HFG guide to muesli bars

HFG guide to muesli bars

Senior nutritionist Rose Carr helps us choose the healthier options when it comes to these portable snacks.

It’s not unusual to have a stash of snack bars in the pantry, car or office drawer – depending on what we use them for. The more wholesome muesli bars can help keep us going when we are on the run, while others are more a sweet treat.

Types of bars

Some snack bars are genuine muesli bars – mainly oats or muesli. Many bars have chocolate or yoghurt-based coatings. There are nut bars, fruit and nut bars, those based on puffed rice and bars with a more cake-like texture.

If you’re looking for a healthy snack to keep you going, we recommend muesli bars with more than 50 per cent of their ingredients a combination of whole grains, nuts, seeds and fruit. These ingredients contain good fats and add fibre, and dried fruit is a good source of sweetness. For a sweet treat, we recommend looking for a low-energy snack bar which still meets our other criteria.

Keep in mind not everything you find on the supermarket shelf is designed to be a snack. ‘One Square Meal’ might look like two muesli bars in one pack, but as the name suggests, together these provide 2900kJ, one-third of average daily energy needs. And just four of their ‘bites’ amounts to 2900kJ. It pays to check the nutrition information panel.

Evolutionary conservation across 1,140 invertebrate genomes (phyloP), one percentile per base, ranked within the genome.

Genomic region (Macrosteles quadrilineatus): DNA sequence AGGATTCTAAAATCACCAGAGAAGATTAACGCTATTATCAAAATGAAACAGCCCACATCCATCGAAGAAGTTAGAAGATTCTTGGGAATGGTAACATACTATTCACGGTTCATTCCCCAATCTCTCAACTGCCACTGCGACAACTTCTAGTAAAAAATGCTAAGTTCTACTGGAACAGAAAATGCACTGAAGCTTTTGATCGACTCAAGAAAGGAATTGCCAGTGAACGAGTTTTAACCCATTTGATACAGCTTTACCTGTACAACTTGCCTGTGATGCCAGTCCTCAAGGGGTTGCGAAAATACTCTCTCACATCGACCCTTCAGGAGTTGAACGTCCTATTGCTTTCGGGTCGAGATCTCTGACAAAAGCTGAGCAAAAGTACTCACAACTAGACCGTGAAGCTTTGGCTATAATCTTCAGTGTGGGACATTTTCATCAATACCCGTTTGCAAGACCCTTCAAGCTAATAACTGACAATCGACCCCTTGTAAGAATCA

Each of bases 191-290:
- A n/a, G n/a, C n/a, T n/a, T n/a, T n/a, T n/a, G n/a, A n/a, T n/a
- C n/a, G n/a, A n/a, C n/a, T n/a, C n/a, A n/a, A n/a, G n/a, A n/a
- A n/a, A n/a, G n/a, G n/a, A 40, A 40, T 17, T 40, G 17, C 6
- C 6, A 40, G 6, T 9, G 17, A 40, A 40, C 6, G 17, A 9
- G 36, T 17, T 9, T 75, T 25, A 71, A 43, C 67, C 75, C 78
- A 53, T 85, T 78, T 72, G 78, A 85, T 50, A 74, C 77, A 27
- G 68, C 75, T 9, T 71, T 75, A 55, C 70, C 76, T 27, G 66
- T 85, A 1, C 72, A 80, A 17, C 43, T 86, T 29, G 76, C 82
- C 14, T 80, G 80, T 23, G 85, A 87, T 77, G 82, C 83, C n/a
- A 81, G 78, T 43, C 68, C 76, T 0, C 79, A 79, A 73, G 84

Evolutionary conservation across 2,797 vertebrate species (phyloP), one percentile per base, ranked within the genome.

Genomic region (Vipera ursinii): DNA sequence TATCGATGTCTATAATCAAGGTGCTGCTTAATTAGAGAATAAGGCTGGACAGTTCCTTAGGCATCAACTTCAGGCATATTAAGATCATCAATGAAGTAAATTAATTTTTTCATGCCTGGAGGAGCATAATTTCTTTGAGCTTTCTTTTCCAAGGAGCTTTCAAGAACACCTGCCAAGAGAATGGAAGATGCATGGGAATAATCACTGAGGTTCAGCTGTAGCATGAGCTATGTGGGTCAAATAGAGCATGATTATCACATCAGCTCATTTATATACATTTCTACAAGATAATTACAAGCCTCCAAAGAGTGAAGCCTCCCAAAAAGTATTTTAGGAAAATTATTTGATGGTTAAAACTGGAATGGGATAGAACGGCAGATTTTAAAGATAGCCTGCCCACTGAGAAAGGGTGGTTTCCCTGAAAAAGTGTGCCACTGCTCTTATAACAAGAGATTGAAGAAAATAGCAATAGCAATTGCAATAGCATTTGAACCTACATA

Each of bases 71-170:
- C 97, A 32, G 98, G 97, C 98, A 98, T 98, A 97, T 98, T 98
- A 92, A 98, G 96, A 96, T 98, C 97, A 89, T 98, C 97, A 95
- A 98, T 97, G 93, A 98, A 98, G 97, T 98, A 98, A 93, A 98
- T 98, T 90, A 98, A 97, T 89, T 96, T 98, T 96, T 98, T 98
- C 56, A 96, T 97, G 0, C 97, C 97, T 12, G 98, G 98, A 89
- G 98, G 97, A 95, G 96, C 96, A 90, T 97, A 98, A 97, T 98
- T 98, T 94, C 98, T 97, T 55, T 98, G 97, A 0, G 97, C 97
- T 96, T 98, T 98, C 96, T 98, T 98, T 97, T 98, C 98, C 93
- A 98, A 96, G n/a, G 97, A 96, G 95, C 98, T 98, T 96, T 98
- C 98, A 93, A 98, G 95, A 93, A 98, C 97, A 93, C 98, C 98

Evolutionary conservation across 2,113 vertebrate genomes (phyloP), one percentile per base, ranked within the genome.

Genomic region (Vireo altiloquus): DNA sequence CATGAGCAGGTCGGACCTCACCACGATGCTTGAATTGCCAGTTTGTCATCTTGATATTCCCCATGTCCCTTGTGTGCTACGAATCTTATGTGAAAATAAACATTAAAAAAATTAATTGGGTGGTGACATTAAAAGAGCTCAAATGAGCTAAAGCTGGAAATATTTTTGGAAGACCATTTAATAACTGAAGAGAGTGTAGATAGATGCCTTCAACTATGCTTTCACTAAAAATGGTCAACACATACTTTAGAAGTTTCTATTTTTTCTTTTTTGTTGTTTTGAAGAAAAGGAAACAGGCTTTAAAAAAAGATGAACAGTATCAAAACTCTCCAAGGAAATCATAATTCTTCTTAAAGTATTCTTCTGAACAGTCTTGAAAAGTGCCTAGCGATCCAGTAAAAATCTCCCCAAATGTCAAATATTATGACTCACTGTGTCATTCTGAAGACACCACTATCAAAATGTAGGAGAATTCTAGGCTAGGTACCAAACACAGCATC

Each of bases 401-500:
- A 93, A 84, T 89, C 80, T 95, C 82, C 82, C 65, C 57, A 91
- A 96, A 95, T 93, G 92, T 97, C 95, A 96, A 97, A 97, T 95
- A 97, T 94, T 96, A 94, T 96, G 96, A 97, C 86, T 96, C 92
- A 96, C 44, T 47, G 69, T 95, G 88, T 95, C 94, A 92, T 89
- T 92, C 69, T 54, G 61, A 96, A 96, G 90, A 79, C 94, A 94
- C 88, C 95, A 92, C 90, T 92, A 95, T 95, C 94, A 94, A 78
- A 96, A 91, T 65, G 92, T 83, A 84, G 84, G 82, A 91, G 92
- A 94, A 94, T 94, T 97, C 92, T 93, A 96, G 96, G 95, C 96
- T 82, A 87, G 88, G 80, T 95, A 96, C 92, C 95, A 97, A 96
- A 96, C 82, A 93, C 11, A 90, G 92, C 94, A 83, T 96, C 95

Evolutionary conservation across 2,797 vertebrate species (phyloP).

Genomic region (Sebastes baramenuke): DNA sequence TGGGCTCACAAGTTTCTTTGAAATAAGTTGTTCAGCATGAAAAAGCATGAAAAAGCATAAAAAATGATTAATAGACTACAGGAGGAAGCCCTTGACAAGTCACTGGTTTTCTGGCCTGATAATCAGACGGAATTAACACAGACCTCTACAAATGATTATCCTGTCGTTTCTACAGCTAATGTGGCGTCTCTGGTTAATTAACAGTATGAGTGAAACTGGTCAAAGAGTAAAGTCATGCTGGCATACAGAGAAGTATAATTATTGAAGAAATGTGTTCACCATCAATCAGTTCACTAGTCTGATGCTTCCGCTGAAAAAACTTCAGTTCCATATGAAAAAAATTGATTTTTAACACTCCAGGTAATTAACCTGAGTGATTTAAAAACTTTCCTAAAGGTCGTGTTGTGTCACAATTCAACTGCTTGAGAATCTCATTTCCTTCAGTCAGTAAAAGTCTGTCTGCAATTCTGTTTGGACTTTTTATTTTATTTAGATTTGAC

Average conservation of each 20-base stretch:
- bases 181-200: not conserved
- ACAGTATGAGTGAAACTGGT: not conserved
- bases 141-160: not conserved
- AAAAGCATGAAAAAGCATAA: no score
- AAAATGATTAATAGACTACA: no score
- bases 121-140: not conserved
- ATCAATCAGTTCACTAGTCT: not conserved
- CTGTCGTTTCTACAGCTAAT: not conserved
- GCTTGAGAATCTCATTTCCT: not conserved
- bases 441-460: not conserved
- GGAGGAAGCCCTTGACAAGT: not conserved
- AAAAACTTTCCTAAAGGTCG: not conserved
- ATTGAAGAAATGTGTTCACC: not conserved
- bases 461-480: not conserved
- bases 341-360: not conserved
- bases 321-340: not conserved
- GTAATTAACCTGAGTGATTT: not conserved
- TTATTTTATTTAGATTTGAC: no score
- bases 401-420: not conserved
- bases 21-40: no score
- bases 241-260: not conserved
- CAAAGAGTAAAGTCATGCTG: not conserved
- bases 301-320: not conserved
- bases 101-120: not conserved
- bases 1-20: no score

The kilojoules in muesli bars vary widely. Once you’ve decided what type of bar you’re looking for, check the energy content. If you’re watching your weight, go for a snack with less than 600kJ. Others may need a higher-energy bar to help keep them going. Bars with nuts and seeds are a good choice for higher-energy bars, as nuts and seeds are around 50 per cent fat – good fats, not saturated fat.

Saturated fat

Most of us get more than enough saturated fat in our diets, which is not good for heart health. We recommend you look for bars with less than 2g saturated fat per bar – lower is better.


Dried fruit will add natural sugars, along with fibre and nutrients from the fruit, whereas added sugars are pure sweetness and energy without any nutrients. We all like sweet things, but the trick is to not overdo it. We prefer snack bars with less than 10g sugars per bar.


Fibre is good for us and on average we don’t get nearly as much as we need for optimal health. Fibre also makes food more filling by slowing the rate of digestion. Bars containing more than 50 per cent whole grains, nuts, seeds and fruit will naturally be higher in fibre. Some bars have added fibre like inulin (which also adds sweetness) and polydextrose (which adds bulk for little energy). Look for bars with more than 1.5g fibre so you feel satisfied and don’t reach for another straight away!

Just because it’s a ‘muesli bar’, it doesn’t necessarily mean it’s better than biscuits. Some 'muesli bars' are best viewed as occasional treats. We've seen ‘muesli bars’ on shop shelves with 4-6g saturated fat per bar. Two Cameo Creme biscuits have 4.8g saturated fat.

Author: Rose Carr

Healthy Food Guide

First published: Aug 2010

2017-04-03 16:49:33

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